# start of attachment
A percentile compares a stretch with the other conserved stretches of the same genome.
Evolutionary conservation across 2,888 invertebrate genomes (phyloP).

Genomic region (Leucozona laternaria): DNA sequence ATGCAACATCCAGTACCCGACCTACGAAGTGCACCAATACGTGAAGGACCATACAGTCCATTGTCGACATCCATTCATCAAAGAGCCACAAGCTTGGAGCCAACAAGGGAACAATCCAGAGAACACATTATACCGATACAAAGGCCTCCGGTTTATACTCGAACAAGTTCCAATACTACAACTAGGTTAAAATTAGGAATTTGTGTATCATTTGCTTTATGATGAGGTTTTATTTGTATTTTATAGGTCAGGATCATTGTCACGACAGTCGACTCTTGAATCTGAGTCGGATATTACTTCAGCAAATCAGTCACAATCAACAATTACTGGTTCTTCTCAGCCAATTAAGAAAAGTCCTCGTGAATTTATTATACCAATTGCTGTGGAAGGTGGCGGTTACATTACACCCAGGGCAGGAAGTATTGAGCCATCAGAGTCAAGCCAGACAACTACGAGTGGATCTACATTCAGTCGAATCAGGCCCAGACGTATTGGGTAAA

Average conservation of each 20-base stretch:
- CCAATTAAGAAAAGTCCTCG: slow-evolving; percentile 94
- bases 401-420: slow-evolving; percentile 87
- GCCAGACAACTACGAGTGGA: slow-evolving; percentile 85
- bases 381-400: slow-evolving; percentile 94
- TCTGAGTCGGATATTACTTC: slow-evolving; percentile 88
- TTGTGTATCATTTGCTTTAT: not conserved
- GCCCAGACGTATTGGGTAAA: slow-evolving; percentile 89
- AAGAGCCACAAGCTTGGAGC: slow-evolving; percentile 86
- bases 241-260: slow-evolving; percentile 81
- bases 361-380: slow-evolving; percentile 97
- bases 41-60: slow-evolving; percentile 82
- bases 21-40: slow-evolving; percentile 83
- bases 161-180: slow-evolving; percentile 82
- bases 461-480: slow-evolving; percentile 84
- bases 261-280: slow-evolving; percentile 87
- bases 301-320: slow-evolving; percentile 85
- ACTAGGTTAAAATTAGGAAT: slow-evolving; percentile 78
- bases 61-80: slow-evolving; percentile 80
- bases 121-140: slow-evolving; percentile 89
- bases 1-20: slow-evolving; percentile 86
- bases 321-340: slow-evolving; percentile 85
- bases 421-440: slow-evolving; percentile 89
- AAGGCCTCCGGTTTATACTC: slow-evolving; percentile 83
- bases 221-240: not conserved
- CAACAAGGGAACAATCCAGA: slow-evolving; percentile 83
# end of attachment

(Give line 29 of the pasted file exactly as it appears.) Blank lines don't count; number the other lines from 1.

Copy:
- CAACAAGGGAACAATCCAGA: slow-evolving; percentile 83